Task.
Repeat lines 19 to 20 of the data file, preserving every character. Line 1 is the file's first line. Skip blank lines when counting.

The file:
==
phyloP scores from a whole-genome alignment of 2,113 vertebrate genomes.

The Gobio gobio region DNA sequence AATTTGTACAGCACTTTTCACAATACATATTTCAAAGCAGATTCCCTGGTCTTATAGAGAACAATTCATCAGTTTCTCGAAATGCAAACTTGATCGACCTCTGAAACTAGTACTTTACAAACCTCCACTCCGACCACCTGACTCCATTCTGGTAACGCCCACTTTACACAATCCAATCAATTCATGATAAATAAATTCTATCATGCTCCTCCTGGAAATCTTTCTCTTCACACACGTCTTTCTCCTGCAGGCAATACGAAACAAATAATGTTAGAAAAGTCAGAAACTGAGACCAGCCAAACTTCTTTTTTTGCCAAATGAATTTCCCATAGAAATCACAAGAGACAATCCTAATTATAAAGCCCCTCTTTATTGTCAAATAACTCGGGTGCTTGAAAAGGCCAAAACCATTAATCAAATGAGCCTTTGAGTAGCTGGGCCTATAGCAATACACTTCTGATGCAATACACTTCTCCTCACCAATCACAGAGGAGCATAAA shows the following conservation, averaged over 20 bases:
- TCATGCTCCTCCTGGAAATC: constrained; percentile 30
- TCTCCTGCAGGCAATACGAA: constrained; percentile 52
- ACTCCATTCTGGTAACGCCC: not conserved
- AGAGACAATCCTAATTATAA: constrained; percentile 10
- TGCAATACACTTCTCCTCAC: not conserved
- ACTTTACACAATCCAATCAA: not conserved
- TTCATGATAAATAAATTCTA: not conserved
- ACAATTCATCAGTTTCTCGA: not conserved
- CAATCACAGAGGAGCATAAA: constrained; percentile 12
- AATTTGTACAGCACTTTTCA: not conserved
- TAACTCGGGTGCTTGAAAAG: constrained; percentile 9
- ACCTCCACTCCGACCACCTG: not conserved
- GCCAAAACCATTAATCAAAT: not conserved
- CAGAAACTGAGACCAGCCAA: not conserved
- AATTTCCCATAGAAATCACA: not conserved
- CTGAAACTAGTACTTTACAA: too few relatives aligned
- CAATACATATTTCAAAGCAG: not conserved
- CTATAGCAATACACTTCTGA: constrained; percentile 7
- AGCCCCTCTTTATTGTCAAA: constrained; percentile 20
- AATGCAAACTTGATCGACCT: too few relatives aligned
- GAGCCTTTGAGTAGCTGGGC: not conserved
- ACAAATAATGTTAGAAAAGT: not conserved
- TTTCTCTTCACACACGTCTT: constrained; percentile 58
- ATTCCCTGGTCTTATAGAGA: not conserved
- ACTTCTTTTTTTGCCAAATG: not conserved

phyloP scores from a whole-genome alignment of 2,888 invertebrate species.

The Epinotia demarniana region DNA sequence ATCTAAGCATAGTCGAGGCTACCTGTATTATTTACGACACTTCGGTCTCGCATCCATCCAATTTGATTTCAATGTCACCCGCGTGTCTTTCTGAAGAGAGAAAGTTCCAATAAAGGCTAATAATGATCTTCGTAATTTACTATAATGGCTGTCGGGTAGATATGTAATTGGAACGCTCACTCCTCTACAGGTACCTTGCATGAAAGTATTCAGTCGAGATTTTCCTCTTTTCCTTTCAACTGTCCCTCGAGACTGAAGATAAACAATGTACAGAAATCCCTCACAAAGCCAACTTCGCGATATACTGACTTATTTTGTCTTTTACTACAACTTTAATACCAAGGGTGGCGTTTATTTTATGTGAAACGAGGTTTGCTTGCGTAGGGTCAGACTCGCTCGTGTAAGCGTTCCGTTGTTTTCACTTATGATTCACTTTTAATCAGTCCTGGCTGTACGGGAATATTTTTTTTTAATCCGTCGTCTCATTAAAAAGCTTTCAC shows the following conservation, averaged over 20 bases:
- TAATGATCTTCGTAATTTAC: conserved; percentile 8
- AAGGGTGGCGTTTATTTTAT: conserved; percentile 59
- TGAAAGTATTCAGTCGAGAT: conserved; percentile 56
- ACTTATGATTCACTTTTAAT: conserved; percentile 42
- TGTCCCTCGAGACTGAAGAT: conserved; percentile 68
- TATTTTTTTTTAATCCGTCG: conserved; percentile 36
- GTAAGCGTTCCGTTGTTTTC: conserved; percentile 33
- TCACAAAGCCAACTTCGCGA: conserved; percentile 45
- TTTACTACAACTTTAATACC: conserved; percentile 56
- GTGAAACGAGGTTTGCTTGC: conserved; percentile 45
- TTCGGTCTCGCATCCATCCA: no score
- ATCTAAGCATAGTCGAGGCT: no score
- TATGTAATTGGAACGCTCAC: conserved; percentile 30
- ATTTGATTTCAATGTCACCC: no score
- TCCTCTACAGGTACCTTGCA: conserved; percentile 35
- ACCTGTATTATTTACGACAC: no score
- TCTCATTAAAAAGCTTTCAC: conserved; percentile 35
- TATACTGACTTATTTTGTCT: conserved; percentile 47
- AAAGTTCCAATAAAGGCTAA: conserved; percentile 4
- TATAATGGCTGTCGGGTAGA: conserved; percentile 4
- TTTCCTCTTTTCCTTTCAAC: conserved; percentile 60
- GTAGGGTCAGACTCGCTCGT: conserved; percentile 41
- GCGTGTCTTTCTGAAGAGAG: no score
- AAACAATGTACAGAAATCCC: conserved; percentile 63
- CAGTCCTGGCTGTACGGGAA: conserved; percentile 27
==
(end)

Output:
- CAATACATATTTCAAAGCAG: not conserved
- CTATAGCAATACACTTCTGA: constrained; percentile 7